We held a workshop on "Using social media and the internet effectively" at our Citizens' Rail conference. We all agreed that we'd like to post the ideas from the workshop on the Cafe so that they can be shared with a wider audience.
If you attended, please add your top tips and remarks below. And if you didn't, it would be great to hear from you too - the more ideas the better. Thanks all!
A couple of points from my quick kick-off presentation about community rail websites:
Background stats - A whopping 84% of UK households now have the internet at home (Office of National Statistics). Three quarters of people say they use the web every day.
Decide what you want your online presence to achieve - think hard about who you are trying to reach and what you want them to do. Prioritise three or four key aims for your website or social media presence. Then think about the "calls to action" that you'll ask your audience to complete, and how to measure success (this could include everything from on-train surveys to monitoring visits to particular pages of your website).
Write for the web - People are impatient on the web. Get to the point fast, craft your headings and your lead sentences carefully, and use bullet points, images, infographics, diagrams or videos.
Test it out - One of the quickest and best things you can do to improve your website is to do some user testing. This can be as simple as sitting down with a friend or relative and asking them to complete some basic tasks on your site. Ask them to speak their thought processes out loud. You'll be amazed at the little misconceptions and problems on your site that are causing confusion to users - but that are often easily fixed by a change of phrasing or layout.
Hear from the experts - I've posted a short item on the Citizens' Rail website with links to some blog posts and podcasts that provide much more detail about the above topics.
In the main discussion, it was really interesting to hear how people from a wide range of job roles are now faced with an expectation that social media should be part of their remit. A big challenge, but also a great chance to make new contacts and connect with both public and professionals.
Another good point was how the independence of Community Rail Partnerships can mean that it easier for them to be nimble and post frequently on the web, without being too tied down in red tape or protocol.
Interested to hear from others too.
If anyone's looking to build an attractive website for your community rail project, I just came across a new super-simple platform called Cindr. Looks really good and no techie knowledge needed. Watch a video of how it works, or visit their website: http://cindr.com.
(Other popular competitors are Wordpress and Squarespace which are definitely both worth looking at too).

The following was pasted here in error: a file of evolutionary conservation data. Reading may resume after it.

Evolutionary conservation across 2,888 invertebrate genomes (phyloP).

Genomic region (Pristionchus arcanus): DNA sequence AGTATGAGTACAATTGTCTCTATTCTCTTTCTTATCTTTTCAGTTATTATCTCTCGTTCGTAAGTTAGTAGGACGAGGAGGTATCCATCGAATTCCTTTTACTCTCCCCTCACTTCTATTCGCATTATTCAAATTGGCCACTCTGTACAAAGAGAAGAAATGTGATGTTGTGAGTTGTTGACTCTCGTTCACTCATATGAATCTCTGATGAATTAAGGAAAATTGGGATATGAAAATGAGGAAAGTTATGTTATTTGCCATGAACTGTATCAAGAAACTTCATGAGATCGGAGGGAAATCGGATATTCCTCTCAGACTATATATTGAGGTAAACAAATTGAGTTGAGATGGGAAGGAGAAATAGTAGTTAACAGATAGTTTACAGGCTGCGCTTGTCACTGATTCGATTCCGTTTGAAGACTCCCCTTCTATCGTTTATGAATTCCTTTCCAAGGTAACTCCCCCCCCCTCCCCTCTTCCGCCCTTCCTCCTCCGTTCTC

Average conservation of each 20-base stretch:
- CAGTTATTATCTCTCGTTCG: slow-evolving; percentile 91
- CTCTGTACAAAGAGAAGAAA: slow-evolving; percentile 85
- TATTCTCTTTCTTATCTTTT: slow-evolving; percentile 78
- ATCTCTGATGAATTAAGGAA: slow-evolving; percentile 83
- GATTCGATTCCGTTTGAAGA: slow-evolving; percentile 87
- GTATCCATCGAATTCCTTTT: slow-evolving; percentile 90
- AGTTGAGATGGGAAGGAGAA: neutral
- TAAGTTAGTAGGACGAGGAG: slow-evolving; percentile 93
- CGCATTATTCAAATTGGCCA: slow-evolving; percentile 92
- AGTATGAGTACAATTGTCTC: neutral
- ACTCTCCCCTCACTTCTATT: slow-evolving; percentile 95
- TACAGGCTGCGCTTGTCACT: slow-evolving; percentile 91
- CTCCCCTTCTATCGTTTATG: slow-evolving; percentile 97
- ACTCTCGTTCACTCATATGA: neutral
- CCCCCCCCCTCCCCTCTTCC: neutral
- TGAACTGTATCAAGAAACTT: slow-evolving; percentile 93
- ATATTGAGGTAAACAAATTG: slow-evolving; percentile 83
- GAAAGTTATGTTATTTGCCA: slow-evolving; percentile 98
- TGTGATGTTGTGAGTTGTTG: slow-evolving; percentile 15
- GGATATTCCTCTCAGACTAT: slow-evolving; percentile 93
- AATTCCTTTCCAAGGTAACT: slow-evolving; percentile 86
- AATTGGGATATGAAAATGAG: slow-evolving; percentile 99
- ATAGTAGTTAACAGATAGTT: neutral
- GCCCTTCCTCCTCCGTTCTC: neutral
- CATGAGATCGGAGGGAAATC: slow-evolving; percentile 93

Social Media Tips from Citizens' Rail conference workshop - please post what works for you
Shortcuts - to avoid spending too much time Simon Clarke posts onto his Country Railman blog which automatically appears on Twitter. You can also use Hootsuite and Tweetdeck to post to all social media accounts at once
Time of day you post is crucial - lunchtime is good time, when people are on lunch break etc
Keep posts short to make sure people read to end
Shorteners like https://bitly.com/shorten help maximise 140 word tweets
Photos are great way to catch attention - including Facebook photo albums
Sponsored posts on Facebook and Twitter are cost-effective eg DCRP paid £100 for 30,000 reach on Twitter for launch of http://greatscenicrailways.co.uk Cllr Mark King used sponsored posts for election.
Students can help to get posts out to large number of people
Friends groups can use Facebook page when new eg Friends of Dawlish Station http://on.fb.me/1KUwIeA
Celia Minoughan used social media to recruit to new Friends of Exeter St Thomas Station group and keeps in touch between meetings on social media eg http://on.fb.me/1FWrejy
Please post your top social media tips!
I manage facebook pages for two community rail partnerships and I find it is helpful to join all the community news type groups of all the towns and villages on the railway line, or like all their pages as your page. Then regularly post and comment in these groups as your page and share relevant information in them. This raises the profile of your own page and generates interest.
This week I set up a new Twitter account for the Avocet Line from Exeter - Exmouth Line @AvocetLine. I'm pleased with first week: 71 followers and retweets to 60,000. This is the first DCRP Twitter account for an individual line. I'm promoting Christmas shopping, dining and walking trips by train. What are you promoting on Twitter this week?